The fraction extracted with HCl represented 2% of the total P in the control soil (Figure 1). The biggest change in the P extracted by HCl in relation to soil without fertilization was observed in the SDB soil, which represented 4% of the total P. However, the residual fraction represented 44% of the total P observed in the control soil, whereas in the areas with the addition of P through organic waste, the residual P ranged from 20% in the SDB soil to 39% in the NPK soil (Figure 1). P fractions extracted by HCl and residuals represent a P strongly bound to the adsorption sites or to a component of the structure of soil minerals, therefore considered unavailable to plants and/or susceptible to be transferred (Cross and Schlesinger 1995; Ranatunga et al. 2013).

The sum of available P fractions (AER + organic NaHCO3 + inorganic NaHCO3) presented the highest levels in the layer of 0.0 – 0.04 m in all treatments, decreasing in depth, while in the control soil there was no difference in the layer 0.0 – 0.04 – 0.16 – 0.20 m (Figure 2a). With the addition of LCM, the lowest contents in the sum of available P fractions were observed in the layer 0.04-0.20 m and in the layer 0.08 – 0.12 m with the use of NPK and PSM. As it stood out regarding the addition of P in the soil upon adding SDB, the lower levels of the sum of fractions of available P were observed only in the layer of 0.16 – 0.20 m (Figure 2a).

Figure 2 Sum of P fractions available (anion exchange resin – AER + inorganic NaHCO3 + organic NaHCO3) (a) and total P (b) in the layers 0.0 – 0.04; 0.04 – 0.08; 0.08 – 0.12, 0.12 – 0.16; and 0.16 – 0.20 m of a Typic Hapludalf soil, control soil, and soil with swine deep bedding (SDB), pig slurry manure (PSM), liquid cattle manure (LCM), and chemical fertilizer (NPK). Available fractions were obtained by sequential extraction method of Hedley et al. (1982): inorganic P extracted by AER, inorganic P extracted by NaHCO3 0.5 mol∙L-1, and inorganic P extracted by NaOH 0.1 mol∙L-1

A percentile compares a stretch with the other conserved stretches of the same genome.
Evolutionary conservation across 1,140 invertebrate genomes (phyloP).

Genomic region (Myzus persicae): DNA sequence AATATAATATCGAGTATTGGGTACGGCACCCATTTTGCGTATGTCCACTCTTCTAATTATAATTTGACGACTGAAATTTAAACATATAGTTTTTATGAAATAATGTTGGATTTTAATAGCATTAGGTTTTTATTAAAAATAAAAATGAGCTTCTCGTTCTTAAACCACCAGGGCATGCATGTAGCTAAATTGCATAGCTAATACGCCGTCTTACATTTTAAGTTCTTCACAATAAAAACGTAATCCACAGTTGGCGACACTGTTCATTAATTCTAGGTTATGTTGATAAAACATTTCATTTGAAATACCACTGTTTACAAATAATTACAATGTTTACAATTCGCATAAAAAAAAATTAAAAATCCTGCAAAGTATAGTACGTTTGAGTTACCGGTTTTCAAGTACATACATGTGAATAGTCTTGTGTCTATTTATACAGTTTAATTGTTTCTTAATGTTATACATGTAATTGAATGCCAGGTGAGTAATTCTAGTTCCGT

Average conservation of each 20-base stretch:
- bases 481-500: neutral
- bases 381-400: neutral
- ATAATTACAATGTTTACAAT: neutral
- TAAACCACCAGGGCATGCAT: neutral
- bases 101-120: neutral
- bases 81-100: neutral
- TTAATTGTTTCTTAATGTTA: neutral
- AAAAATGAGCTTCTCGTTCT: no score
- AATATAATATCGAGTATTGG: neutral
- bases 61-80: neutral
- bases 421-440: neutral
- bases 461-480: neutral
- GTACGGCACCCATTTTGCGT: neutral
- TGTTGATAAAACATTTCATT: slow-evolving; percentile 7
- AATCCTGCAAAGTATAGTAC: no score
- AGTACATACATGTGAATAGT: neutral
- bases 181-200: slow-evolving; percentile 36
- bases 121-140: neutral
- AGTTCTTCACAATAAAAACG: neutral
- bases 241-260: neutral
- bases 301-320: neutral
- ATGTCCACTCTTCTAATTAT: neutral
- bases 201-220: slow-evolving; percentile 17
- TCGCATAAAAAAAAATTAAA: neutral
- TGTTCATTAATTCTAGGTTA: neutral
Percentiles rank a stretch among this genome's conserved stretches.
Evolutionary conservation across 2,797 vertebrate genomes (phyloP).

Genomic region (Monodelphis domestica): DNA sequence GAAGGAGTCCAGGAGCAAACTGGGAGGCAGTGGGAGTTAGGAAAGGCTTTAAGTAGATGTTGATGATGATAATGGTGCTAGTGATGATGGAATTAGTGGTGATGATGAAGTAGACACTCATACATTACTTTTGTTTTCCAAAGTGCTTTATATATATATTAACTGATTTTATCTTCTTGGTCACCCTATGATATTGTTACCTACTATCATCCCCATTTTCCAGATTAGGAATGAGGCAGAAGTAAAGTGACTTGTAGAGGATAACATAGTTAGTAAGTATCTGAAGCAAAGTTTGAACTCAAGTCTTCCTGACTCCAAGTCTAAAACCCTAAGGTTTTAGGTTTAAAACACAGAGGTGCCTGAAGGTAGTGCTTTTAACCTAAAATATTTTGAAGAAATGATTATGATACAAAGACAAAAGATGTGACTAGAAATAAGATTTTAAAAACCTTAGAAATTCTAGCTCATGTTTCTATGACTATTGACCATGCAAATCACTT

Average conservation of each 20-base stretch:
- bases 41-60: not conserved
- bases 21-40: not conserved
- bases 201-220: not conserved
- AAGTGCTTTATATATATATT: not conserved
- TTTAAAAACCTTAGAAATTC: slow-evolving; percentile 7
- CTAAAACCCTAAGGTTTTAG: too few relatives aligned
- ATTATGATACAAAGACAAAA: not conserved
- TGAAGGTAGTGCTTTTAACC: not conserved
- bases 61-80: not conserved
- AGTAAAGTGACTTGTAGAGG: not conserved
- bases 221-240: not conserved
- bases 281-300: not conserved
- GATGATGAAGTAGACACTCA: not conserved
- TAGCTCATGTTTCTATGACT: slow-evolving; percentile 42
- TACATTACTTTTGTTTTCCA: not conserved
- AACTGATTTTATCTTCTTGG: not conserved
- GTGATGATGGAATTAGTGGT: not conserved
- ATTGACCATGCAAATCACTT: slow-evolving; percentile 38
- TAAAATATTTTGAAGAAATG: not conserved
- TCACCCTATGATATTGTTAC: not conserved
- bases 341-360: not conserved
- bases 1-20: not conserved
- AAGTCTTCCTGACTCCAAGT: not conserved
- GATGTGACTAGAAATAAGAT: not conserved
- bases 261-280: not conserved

Besides SDB, the highest levels of the sum of fractions of available P in the layers of 0.0 – 0.04; 0.04 – 0.08; and 0.08 – 0.12 m were also observed when using PSM (Figure 2a). However, in deeper layers (0.12 – 0.16 and 0.16 – 0.20 m) only with the addition of SDB, the content of the sum fractions of available P remained higher than the other sources, which showed no difference from each other (Figure 2a).

Considering the 12 applications for eight years of organic and mineral waste, amounts equivalent to 2,544; 1,053; 1,156 and 1,225 kg P2O5∙ha−1 were added to the soil with SDB, PSM, LCM, and NPK, respectively. However, considering the export by corn and bean grains, an average of 360 kg P2O5∙ha−1 were exported considering the yield of 1.8 Mg∙ha−1 of beans and 6 Mg∙ha−1 of corn (CQFS-RS/SC 2004). Therefore, it is estimated that there was a surplus of 2; 184; 693; 796 and 865 Mg P2O5∙ha−1 with the addition of SDB, PSM, LCM, and NPK, respectively. Despite P having little mobility in the soil, doses higher than those supported by the system may increase P transfer risks by runoff (Gatiboni et al. 2015), and it may also migrate to deeper soil layers (Guardini et al. 2012). In an experiment with the application of 0; 20; 40 and 80 m3 PSM∙ha−1 over a sandy Typic Hapludalf soil, Ceretta et al. (2010a) observed the levels of the sum of fractions of available P of 226 mg∙kg−1 in the layer 0.0 – 0.16 m. These high levels on the surface allowed the P content of the runoff to exceed the maximum permissible concentration for water class 3 (0.15 mg of P∙L−1 in lotic environments), i.e. water which could be used for human consumption after an appropriate treatment (Conama 2005). It is noteworthy that the average of the sum of fractions of available P in the soil with the addition of SDB was 190 mg∙kg−1, values very close to those observed by the authors above mentioned. Furthermore, Ceretta et al. (2010b) observed that the transfer of P via runoff was positively correlated with the PSM doses applied to the soil in the same experiment.